Contributing a Bug Fix to Thimble

OSD600 Assignment One Deliverable

In the last week of January I posted about setting up a local instance of Thimble, an online editor which supported the learning of HTML, CSS and JavaScript. This project allowed for educators and hobbyists alike to program, and demonstrate their code with live previews in the same window without ever having to leave the editor. Due to the learning nature of Thimble’s developers and maintainers ,who advocate allowing contributions from students as much as professionals alike, the project has also become an educational tool of it’s own for the open source developer.

My issue (which can be found here), made drop down links much more difficult to click than they should have been. This decreased usability and accessibility of the options menu, coincidentally also breaking WCAG 2.0 AA compliance, since the links provided no signs of interaction or feedback to the end user unless selected at just the right spot.

Styling Issue

After debating on two possible implementations, one being a CSS change and the other being a JavaScript listener for the <li>‘s <a> element, the former was decided upon. Fixing the CSS would involve modification of the userbar.less file, which would first imply I had to learn the Less syntax required for this project. Less is described by the official website as the following:

Less is a CSS pre-processor, meaning that it extends the CSS language, adding features that allow variables, mixins, functions and many other techniques that allow you to make CSS that is more maintainable, themable and extendable.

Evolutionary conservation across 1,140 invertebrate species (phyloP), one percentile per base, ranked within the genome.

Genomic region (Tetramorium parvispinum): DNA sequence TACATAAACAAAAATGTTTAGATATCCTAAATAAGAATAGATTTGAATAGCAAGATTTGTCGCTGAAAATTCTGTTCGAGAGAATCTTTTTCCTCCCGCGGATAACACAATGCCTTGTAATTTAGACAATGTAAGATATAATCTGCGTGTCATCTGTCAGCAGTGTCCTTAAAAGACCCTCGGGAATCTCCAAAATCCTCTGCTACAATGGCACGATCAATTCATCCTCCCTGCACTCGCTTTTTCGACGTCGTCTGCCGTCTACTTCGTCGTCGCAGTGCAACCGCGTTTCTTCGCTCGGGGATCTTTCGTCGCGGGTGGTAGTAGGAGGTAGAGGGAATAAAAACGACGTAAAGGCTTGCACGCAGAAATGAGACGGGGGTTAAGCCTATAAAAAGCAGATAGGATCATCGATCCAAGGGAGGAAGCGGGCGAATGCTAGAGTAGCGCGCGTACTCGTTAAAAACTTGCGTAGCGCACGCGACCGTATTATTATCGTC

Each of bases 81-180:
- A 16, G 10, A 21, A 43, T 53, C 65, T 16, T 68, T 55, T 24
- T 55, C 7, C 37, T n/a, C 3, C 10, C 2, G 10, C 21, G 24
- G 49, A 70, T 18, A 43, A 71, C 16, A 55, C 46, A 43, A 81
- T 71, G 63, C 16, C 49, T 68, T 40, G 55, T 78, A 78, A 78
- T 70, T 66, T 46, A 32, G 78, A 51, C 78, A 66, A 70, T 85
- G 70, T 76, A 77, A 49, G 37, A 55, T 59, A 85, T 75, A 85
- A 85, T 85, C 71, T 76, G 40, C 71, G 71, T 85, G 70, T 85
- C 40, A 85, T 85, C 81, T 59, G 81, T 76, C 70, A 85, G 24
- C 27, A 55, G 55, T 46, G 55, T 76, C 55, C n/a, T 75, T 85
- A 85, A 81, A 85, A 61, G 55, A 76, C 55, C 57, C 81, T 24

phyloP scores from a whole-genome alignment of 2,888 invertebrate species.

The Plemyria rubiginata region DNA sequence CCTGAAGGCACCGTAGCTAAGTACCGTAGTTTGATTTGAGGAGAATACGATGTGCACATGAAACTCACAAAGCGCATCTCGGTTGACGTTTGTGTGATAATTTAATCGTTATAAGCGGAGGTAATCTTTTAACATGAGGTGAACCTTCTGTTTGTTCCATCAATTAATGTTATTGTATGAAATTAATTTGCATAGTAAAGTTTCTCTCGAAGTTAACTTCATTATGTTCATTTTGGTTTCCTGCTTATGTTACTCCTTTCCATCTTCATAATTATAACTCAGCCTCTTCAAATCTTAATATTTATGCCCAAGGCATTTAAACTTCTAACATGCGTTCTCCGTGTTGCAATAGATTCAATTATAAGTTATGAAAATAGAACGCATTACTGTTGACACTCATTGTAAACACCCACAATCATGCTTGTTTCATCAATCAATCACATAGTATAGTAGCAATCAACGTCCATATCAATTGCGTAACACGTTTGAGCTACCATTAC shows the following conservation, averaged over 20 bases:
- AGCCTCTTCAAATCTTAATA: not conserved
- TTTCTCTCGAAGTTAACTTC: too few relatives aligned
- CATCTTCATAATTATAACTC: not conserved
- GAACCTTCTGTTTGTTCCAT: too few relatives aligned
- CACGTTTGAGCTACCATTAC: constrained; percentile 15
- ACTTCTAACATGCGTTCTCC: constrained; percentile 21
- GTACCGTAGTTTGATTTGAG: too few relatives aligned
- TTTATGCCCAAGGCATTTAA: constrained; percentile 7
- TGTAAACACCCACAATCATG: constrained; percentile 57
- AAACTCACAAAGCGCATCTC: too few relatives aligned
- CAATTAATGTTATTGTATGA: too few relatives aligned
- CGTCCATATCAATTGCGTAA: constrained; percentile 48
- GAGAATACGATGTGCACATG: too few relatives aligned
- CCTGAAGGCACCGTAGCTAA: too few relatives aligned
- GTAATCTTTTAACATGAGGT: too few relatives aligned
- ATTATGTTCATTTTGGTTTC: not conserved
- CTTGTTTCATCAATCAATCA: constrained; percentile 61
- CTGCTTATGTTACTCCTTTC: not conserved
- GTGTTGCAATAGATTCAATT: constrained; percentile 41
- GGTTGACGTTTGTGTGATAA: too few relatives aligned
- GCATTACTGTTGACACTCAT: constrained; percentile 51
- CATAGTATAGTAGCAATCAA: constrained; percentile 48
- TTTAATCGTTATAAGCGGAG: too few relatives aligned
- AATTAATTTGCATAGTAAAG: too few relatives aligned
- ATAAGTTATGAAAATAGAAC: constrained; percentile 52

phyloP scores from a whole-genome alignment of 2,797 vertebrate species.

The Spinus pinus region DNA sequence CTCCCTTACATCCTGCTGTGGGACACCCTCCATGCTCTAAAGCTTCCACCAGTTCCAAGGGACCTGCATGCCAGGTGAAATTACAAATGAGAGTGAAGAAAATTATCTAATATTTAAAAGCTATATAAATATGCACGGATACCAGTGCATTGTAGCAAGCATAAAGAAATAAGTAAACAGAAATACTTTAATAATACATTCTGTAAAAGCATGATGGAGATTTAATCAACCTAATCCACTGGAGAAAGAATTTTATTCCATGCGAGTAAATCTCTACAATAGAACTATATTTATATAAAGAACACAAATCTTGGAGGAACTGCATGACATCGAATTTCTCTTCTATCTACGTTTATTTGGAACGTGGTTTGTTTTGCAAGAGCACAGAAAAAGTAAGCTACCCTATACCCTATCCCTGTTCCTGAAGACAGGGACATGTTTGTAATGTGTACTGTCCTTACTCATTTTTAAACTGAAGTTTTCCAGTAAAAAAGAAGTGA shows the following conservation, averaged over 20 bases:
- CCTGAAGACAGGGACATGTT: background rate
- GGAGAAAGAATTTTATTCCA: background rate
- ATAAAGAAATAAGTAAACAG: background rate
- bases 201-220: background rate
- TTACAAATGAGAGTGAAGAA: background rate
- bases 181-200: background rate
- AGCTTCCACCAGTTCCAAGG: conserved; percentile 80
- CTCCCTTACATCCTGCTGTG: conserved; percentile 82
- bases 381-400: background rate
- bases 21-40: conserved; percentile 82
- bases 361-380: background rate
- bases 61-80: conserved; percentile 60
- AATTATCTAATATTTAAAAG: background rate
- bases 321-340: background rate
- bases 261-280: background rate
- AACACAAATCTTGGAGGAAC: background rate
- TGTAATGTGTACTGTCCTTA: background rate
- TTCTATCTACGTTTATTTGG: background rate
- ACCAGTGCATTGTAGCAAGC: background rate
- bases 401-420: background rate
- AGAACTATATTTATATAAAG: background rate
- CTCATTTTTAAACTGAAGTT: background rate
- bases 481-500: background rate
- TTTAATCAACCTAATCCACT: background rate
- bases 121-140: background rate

This technology allowed for a cleaner cascading style sheet, which I grew to appreciate as I looked through the file in attempts to learn the coding conventions and syntax required. After using Sass for over a year, I can see where Less had showcased advantages over its competitor, and unique disadvantages such as requiring NodeJS to be installed and functional on your workstation for compilation to .CSS. I much prefer having Ruby, Sass’s processing engine in contrast simply because  I found it be more programmable and resource efficient. My modification allowed for a much more accessible menu, which can be seen below – Note that the menu isn’t blue, this is simply a tool in my workstation for isolating and highlighting the style classes I’m working with now.

With a little testing on my local machine to ensure that this did not break other sections of the thimble’s interface, I proposed the following changes in the form of a pull request. This issue was a simple CSS change, with the final diff looking like the following:

At the time of writing this blog, my pull request was landed by a maintainer, who after a few requested changes to the syntax, was content with my small contribution. This introduction to bug fixing, along with code navigating and learning how thimble works was quite the adventure, and I know for certain that it will not be my last time visiting thimble’s repository for contributions and updates.

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